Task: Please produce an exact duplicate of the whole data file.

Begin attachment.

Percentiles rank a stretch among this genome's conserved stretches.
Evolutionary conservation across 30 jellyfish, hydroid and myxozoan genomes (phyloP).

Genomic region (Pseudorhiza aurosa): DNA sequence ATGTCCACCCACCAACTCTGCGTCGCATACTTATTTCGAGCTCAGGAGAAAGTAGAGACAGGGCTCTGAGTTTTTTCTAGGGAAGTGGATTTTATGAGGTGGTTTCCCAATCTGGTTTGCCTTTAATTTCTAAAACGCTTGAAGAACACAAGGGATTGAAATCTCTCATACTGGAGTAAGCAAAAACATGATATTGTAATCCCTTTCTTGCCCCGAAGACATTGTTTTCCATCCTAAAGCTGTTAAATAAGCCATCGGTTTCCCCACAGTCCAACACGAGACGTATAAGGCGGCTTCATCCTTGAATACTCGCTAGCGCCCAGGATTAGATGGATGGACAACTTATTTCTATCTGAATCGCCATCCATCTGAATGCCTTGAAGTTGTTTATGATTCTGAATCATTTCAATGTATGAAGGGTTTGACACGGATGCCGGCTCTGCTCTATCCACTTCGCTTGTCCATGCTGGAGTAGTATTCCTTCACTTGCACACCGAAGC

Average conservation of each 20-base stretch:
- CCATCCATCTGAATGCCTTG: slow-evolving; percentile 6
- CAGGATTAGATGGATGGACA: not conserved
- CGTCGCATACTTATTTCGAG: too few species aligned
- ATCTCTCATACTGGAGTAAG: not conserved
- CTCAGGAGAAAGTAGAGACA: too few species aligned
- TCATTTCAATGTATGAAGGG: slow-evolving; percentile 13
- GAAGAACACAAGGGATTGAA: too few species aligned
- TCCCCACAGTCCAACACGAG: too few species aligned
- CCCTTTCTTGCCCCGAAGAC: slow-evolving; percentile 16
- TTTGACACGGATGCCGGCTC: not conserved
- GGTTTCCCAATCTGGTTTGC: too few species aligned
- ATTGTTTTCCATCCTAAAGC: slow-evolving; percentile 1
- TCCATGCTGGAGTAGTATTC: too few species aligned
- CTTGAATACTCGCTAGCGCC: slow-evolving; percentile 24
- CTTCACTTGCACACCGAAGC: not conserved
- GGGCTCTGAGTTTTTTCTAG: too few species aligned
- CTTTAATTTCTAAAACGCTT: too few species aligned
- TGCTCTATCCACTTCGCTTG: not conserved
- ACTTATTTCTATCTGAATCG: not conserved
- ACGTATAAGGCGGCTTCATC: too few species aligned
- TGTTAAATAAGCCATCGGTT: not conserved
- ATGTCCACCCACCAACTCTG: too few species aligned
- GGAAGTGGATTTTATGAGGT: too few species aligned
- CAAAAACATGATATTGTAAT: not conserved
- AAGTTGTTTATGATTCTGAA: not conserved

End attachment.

Percentiles rank a stretch among this genome's conserved stretches.
Evolutionary conservation across 30 jellyfish, hydroid and myxozoan genomes (phyloP).

Genomic region (Pseudorhiza aurosa): DNA sequence ATGTCCACCCACCAACTCTGCGTCGCATACTTATTTCGAGCTCAGGAGAAAGTAGAGACAGGGCTCTGAGTTTTTTCTAGGGAAGTGGATTTTATGAGGTGGTTTCCCAATCTGGTTTGCCTTTAATTTCTAAAACGCTTGAAGAACACAAGGGATTGAAATCTCTCATACTGGAGTAAGCAAAAACATGATATTGTAATCCCTTTCTTGCCCCGAAGACATTGTTTTCCATCCTAAAGCTGTTAAATAAGCCATCGGTTTCCCCACAGTCCAACACGAGACGTATAAGGCGGCTTCATCCTTGAATACTCGCTAGCGCCCAGGATTAGATGGATGGACAACTTATTTCTATCTGAATCGCCATCCATCTGAATGCCTTGAAGTTGTTTATGATTCTGAATCATTTCAATGTATGAAGGGTTTGACACGGATGCCGGCTCTGCTCTATCCACTTCGCTTGTCCATGCTGGAGTAGTATTCCTTCACTTGCACACCGAAGC

Average conservation of each 20-base stretch:
- CCATCCATCTGAATGCCTTG: slow-evolving; percentile 6
- CAGGATTAGATGGATGGACA: not conserved
- CGTCGCATACTTATTTCGAG: too few species aligned
- ATCTCTCATACTGGAGTAAG: not conserved
- CTCAGGAGAAAGTAGAGACA: too few species aligned
- TCATTTCAATGTATGAAGGG: slow-evolving; percentile 13
- GAAGAACACAAGGGATTGAA: too few species aligned
- TCCCCACAGTCCAACACGAG: too few species aligned
- CCCTTTCTTGCCCCGAAGAC: slow-evolving; percentile 16
- TTTGACACGGATGCCGGCTC: not conserved
- GGTTTCCCAATCTGGTTTGC: too few species aligned
- ATTGTTTTCCATCCTAAAGC: slow-evolving; percentile 1
- TCCATGCTGGAGTAGTATTC: too few species aligned
- CTTGAATACTCGCTAGCGCC: slow-evolving; percentile 24
- CTTCACTTGCACACCGAAGC: not conserved
- GGGCTCTGAGTTTTTTCTAG: too few species aligned
- CTTTAATTTCTAAAACGCTT: too few species aligned
- TGCTCTATCCACTTCGCTTG: not conserved
- ACTTATTTCTATCTGAATCG: not conserved
- ACGTATAAGGCGGCTTCATC: too few species aligned
- TGTTAAATAAGCCATCGGTT: not conserved
- ATGTCCACCCACCAACTCTG: too few species aligned
- GGAAGTGGATTTTATGAGGT: too few species aligned
- CAAAAACATGATATTGTAAT: not conserved
- AAGTTGTTTATGATTCTGAA: not conserved